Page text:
Before these two days, my last pain-free day had been over a month ago on 16th April and my last two consecutive pain-free days had been 7 weeks ago on 3rd & 4th April.

Having these pain-free days feels amazing, I had forgotten what it felt like to feel like me, I had forgotten that how I was feeling wasn't how 'feeling like me' feels, if that makes any sense.  Daily pain had become such a norm that it seems that I had forgotten that wasn't how things are meant to be.

I feel elated at having these two consecutive pain-free days, but I can't help but feel a pang of sadness too that this is such an amazing achievement for me.  The fact that pain has become such a huge part of my everyday life that I celebrate hugely for being pain-free for a couple of days takes the edge off the celebration a little.

I'm hoping that this because of the amitriptyline I am now taking and that it represents a corner turned.  I'm hoping that instead of feeling thrilled at having the occasional pain-free day, that pain-free will be my new norm.  I'm hoping for my quality of life to improve so that I feel like me the majority of the time instead of such a small amount of the time.  I'm hoping I get to spend quality time with my husband again instead of forcing myself to play games together through the pain and suffering for it afterwards. I'm hoping for a brighter tomorrow.

Sunday, 19 May 2013

The Migraine Punishment

Today I have suffered the wrath of The Migraine Punishment.

This is what happens when I follow all the rules of my lifestyle management but because I got excited about something and really enjoyed it, I get punished with a migraine.

Yesterday was Eurovision day.  I love Eurovision, I have done for as long as I can remember.  I've only missed it once in my living memory and that was when I was working whilst at university.
This year I went all out and watched (and marked of course) both of the semi-finals during the week as well which built up the event much more and was fantastic fun at the time.

Normally I go to a big Eurovision party but with my health lately I decided it would be wise to instead just have a couple of friends round to our house, some snacks, scorecards and of course, Eurovision bingo!

I took it easy during the day, though I did do some tidying of the front room before my friends arrived.  I had nothing planned for the following day, it was all as low key as I could possibly make it.

But I was as excited as Pinkie Pie on a party day, especially with the very exciting Doctor Who series finale being on just beforehand as well.  Did I mention I was excited? I was really excited!  I was so excited throughout the whole event, Twitter actually started blocking my tweets for a while as I'd tweeted so much in a short period of time. I was EXCITED!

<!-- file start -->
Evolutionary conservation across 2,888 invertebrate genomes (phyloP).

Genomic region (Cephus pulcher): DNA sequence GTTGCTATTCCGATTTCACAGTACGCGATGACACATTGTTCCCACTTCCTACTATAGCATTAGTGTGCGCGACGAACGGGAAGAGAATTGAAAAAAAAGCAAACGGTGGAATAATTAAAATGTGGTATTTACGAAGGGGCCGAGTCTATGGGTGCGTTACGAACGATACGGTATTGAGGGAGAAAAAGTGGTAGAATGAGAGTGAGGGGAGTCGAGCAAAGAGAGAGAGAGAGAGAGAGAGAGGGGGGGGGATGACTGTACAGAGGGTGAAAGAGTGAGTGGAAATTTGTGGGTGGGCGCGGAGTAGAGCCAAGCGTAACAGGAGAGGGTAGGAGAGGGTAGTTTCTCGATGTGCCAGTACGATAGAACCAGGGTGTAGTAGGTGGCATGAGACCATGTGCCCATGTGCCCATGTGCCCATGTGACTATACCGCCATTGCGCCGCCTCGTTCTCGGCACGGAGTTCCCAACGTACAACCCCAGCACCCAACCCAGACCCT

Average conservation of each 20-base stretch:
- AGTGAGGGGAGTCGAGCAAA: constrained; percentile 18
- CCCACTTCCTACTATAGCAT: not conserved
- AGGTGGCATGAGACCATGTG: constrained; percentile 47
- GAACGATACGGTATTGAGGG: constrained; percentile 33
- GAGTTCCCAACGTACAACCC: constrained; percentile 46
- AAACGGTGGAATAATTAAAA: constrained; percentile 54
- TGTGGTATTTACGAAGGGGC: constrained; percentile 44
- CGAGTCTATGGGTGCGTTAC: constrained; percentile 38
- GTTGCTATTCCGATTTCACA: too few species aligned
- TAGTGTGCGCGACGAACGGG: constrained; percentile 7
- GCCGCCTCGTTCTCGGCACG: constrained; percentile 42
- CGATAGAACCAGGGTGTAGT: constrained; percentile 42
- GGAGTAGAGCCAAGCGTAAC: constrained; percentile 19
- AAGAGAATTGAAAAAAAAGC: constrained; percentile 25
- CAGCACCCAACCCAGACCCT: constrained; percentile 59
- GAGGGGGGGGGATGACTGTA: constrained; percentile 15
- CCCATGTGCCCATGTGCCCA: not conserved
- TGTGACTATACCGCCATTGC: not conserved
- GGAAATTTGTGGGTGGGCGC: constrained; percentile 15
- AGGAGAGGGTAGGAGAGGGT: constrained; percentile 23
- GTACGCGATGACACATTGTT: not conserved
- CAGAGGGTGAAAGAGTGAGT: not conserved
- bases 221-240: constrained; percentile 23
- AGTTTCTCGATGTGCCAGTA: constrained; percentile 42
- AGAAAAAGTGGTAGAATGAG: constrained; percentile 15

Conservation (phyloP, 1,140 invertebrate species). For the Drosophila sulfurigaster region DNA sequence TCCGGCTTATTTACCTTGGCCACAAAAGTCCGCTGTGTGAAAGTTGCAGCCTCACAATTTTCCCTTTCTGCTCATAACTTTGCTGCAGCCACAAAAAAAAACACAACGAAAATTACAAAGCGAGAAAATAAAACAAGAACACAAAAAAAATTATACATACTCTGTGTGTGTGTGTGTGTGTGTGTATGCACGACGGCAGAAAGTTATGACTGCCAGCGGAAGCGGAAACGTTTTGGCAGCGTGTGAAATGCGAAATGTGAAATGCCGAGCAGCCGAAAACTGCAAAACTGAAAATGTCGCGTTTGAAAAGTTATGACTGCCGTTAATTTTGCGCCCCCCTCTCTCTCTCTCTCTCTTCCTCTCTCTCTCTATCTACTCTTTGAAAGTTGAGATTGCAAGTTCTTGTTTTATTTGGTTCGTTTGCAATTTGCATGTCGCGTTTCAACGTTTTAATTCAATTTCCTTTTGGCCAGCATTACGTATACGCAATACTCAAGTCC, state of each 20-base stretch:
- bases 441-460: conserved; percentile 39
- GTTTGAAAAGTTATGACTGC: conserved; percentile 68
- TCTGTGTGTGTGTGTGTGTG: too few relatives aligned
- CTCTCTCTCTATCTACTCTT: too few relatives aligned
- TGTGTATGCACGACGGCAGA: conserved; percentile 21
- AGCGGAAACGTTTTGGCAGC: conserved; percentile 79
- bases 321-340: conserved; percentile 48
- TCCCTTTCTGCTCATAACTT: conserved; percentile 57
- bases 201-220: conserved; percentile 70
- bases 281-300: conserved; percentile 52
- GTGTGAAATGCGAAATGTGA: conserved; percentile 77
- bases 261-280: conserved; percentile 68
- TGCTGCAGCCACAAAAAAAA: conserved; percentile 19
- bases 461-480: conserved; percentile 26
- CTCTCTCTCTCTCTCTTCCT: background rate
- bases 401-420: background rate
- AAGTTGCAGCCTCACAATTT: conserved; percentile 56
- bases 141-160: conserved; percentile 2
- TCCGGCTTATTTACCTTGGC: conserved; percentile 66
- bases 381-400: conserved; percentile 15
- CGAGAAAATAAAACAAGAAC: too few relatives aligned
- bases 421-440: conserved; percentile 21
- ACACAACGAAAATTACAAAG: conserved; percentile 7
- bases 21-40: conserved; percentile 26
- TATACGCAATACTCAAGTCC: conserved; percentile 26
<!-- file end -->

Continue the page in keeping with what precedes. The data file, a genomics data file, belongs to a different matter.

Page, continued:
And being that excited, enjoying something that much, results in The Migraine Punishment.
I woke up this morning feeling very hungover - I hadn't touched a drop of alcohol the night before (I extremely rarely do) and so I knew this was a bad sign.  I rested up, drank plenty and went into full migraine prevention mode.  That didn't stop it though and it reached the treatment window by 6pm (yes that is therefore the whole day of feeling awful and the pain just gradually getting worse and worse before I can actually treat it).  My meds seem to have worked so my big hope now is that they've fully aborted it and I'm fit for work tomorrow but I am just so bummed by The Migraine Punishment.

The more I'm excited about something, the more I enjoy it at the time, the bigger the punishment the following day and I can't just stop enjoying the things I enjoy for the fear of that punishment, I can't put my life on hold because of The Migraine Punishment.

Tuesday, 7 May 2013

The Brave Face

It might be a cultural English thing, it might be a Daisy thing, it might be a Hufflepuff thing, it might be a combination of them or none of them, but The Brave Face is something I instinctively do and I often wish I had more control over it.

What I mean by The Brave Face is firstly when I'm feeling dreadful and I'm with people I will instinctively try to act as though I'm feeling much better than I actually am and secondly when I'm talking about my migraines I tend to laugh about it, make jokes and generally downplay it all.  I believe I do these things to put people at their ease.

This is one of the most frustrating things that I do and I just don't seem to have any control over it.  I'm ruled by this condition, my life feels like it's on hold, yet I'll laugh and make jokes about it when asked about it and I'll act like I'm fine when I can feel the pain building inside me or when I'm battling with a medicated but still present migraine.

I worry that people think I'm actually making a big thing out of nothing when I do this, as from their perspective surely if it was that serious then I wouldn't be laughing about it.  And equally when I have to slink off home early, then I think the people I was just with will be thinking the classic "well she didn't look sick!" and think I've just got a headache and I'm making a fuss over nothing.

In actual fact, when I'm in pain, be it a daily headache, pain building to a migraine or a medicated but still present migraine, I just want to hide away from everyone and everything which is something that my husband has to battle against nearly every day to get to spend any time at all with me (he's the one person who I usually manage not to Brave Face with but even with him my instinct to Brave Face often takes over).  Spending time with anyone is against what my body is telling me it wants so trying to act normal on top of that is actually a great deal of effort and really tires me out.  I'm trying really hard not to do this anymore but especially at work I can't help but try and act normal.

When I'm talking about my migraines, I know it's not a nice thing for people to hear about, and given there isn't a cure it's also one of those 'no hope' types of conversations, so I instinctively want to please the person I'm talking to, I instinctively want them to enjoy the conversation, even though I know they shouldn't.  I also know though, that when I'm laughing and when I'm making the jokes and when I'm trying to make light of it all, I know that if I wasn't doing that, the alternative is that I start crying as I talk about it and no-one wants that (not least because crying lowers my migraine threshold!)

I wish I had more control to be able to choose when to put my Brave Face on and when to just be able to be honest with the people I'm with or the person I'm talking to about how I'm feeling.

Photo credits: Laughing cat by *!~Freddie Freak~!* and Grumpy Cat by Bryan Bundesen